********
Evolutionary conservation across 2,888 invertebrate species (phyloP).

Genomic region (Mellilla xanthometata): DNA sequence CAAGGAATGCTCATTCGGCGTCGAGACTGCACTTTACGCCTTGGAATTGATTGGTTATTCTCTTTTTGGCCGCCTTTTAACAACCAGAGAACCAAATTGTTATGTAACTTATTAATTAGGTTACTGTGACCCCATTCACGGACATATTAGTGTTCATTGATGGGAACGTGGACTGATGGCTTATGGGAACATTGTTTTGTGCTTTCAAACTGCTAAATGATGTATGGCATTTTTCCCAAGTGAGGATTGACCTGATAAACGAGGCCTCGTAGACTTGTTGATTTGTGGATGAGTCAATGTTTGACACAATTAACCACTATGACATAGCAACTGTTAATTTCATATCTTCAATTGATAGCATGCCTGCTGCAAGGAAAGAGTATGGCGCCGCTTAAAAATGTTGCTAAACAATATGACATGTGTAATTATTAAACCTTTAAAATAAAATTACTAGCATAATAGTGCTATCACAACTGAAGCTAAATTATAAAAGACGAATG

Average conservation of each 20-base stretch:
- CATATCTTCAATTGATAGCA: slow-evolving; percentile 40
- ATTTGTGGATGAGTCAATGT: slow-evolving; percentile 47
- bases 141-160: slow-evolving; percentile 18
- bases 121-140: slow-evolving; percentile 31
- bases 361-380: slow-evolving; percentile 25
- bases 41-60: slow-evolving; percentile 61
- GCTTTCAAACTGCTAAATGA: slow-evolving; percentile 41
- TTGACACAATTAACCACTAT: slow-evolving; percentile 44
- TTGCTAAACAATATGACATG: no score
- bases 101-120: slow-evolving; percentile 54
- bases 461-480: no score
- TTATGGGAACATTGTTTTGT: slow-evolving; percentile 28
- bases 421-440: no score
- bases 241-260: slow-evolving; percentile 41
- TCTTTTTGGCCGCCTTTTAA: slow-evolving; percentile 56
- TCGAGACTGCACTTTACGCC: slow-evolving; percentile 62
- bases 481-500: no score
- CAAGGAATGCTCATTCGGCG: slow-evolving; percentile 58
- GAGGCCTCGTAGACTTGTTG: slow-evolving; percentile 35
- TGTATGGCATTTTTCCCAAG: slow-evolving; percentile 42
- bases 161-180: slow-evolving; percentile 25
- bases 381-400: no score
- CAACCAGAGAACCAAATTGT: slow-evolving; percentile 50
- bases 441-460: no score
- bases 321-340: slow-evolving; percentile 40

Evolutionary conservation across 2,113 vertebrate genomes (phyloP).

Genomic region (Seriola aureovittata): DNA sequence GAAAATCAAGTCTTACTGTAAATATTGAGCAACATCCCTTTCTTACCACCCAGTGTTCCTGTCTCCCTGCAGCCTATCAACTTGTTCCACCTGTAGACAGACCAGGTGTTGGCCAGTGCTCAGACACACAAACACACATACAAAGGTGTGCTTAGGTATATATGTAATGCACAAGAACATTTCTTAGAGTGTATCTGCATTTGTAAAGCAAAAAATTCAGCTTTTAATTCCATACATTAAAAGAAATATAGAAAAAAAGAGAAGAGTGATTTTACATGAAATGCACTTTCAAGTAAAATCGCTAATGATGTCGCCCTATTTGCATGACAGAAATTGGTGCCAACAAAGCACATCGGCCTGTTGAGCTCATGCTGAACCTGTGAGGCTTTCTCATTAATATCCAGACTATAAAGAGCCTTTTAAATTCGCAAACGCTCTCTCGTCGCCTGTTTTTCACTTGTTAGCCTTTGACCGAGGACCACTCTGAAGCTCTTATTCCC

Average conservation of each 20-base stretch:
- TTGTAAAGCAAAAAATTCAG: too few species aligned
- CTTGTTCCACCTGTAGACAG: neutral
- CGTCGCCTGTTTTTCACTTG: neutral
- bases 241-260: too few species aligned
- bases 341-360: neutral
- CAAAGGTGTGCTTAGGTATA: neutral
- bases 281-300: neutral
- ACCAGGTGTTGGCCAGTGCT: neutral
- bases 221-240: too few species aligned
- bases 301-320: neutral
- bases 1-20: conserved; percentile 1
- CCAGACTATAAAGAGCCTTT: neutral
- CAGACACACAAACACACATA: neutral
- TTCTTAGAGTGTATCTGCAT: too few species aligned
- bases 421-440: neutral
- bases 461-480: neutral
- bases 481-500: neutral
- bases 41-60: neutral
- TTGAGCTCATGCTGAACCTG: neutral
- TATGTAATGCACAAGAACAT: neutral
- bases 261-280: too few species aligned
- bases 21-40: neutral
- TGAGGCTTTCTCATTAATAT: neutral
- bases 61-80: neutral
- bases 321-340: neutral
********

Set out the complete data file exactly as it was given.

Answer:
Evolutionary conservation across 2,888 invertebrate species (phyloP).

Genomic region (Mellilla xanthometata): DNA sequence CAAGGAATGCTCATTCGGCGTCGAGACTGCACTTTACGCCTTGGAATTGATTGGTTATTCTCTTTTTGGCCGCCTTTTAACAACCAGAGAACCAAATTGTTATGTAACTTATTAATTAGGTTACTGTGACCCCATTCACGGACATATTAGTGTTCATTGATGGGAACGTGGACTGATGGCTTATGGGAACATTGTTTTGTGCTTTCAAACTGCTAAATGATGTATGGCATTTTTCCCAAGTGAGGATTGACCTGATAAACGAGGCCTCGTAGACTTGTTGATTTGTGGATGAGTCAATGTTTGACACAATTAACCACTATGACATAGCAACTGTTAATTTCATATCTTCAATTGATAGCATGCCTGCTGCAAGGAAAGAGTATGGCGCCGCTTAAAAATGTTGCTAAACAATATGACATGTGTAATTATTAAACCTTTAAAATAAAATTACTAGCATAATAGTGCTATCACAACTGAAGCTAAATTATAAAAGACGAATG

Average conservation of each 20-base stretch:
- CATATCTTCAATTGATAGCA: slow-evolving; percentile 40
- ATTTGTGGATGAGTCAATGT: slow-evolving; percentile 47
- bases 141-160: slow-evolving; percentile 18
- bases 121-140: slow-evolving; percentile 31
- bases 361-380: slow-evolving; percentile 25
- bases 41-60: slow-evolving; percentile 61
- GCTTTCAAACTGCTAAATGA: slow-evolving; percentile 41
- TTGACACAATTAACCACTAT: slow-evolving; percentile 44
- TTGCTAAACAATATGACATG: no score
- bases 101-120: slow-evolving; percentile 54
- bases 461-480: no score
- TTATGGGAACATTGTTTTGT: slow-evolving; percentile 28
- bases 421-440: no score
- bases 241-260: slow-evolving; percentile 41
- TCTTTTTGGCCGCCTTTTAA: slow-evolving; percentile 56
- TCGAGACTGCACTTTACGCC: slow-evolving; percentile 62
- bases 481-500: no score
- CAAGGAATGCTCATTCGGCG: slow-evolving; percentile 58
- GAGGCCTCGTAGACTTGTTG: slow-evolving; percentile 35
- TGTATGGCATTTTTCCCAAG: slow-evolving; percentile 42
- bases 161-180: slow-evolving; percentile 25
- bases 381-400: no score
- CAACCAGAGAACCAAATTGT: slow-evolving; percentile 50
- bases 441-460: no score
- bases 321-340: slow-evolving; percentile 40

Evolutionary conservation across 2,113 vertebrate genomes (phyloP).

Genomic region (Seriola aureovittata): DNA sequence GAAAATCAAGTCTTACTGTAAATATTGAGCAACATCCCTTTCTTACCACCCAGTGTTCCTGTCTCCCTGCAGCCTATCAACTTGTTCCACCTGTAGACAGACCAGGTGTTGGCCAGTGCTCAGACACACAAACACACATACAAAGGTGTGCTTAGGTATATATGTAATGCACAAGAACATTTCTTAGAGTGTATCTGCATTTGTAAAGCAAAAAATTCAGCTTTTAATTCCATACATTAAAAGAAATATAGAAAAAAAGAGAAGAGTGATTTTACATGAAATGCACTTTCAAGTAAAATCGCTAATGATGTCGCCCTATTTGCATGACAGAAATTGGTGCCAACAAAGCACATCGGCCTGTTGAGCTCATGCTGAACCTGTGAGGCTTTCTCATTAATATCCAGACTATAAAGAGCCTTTTAAATTCGCAAACGCTCTCTCGTCGCCTGTTTTTCACTTGTTAGCCTTTGACCGAGGACCACTCTGAAGCTCTTATTCCC

Average conservation of each 20-base stretch:
- TTGTAAAGCAAAAAATTCAG: too few species aligned
- CTTGTTCCACCTGTAGACAG: neutral
- CGTCGCCTGTTTTTCACTTG: neutral
- bases 241-260: too few species aligned
- bases 341-360: neutral
- CAAAGGTGTGCTTAGGTATA: neutral
- bases 281-300: neutral
- ACCAGGTGTTGGCCAGTGCT: neutral
- bases 221-240: too few species aligned
- bases 301-320: neutral
- bases 1-20: conserved; percentile 1
- CCAGACTATAAAGAGCCTTT: neutral
- CAGACACACAAACACACATA: neutral
- TTCTTAGAGTGTATCTGCAT: too few species aligned
- bases 421-440: neutral
- bases 461-480: neutral
- bases 481-500: neutral
- bases 41-60: neutral
- TTGAGCTCATGCTGAACCTG: neutral
- TATGTAATGCACAAGAACAT: neutral
- bases 261-280: too few species aligned
- bases 21-40: neutral
- TGAGGCTTTCTCATTAATAT: neutral
- bases 61-80: neutral
- bases 321-340: neutral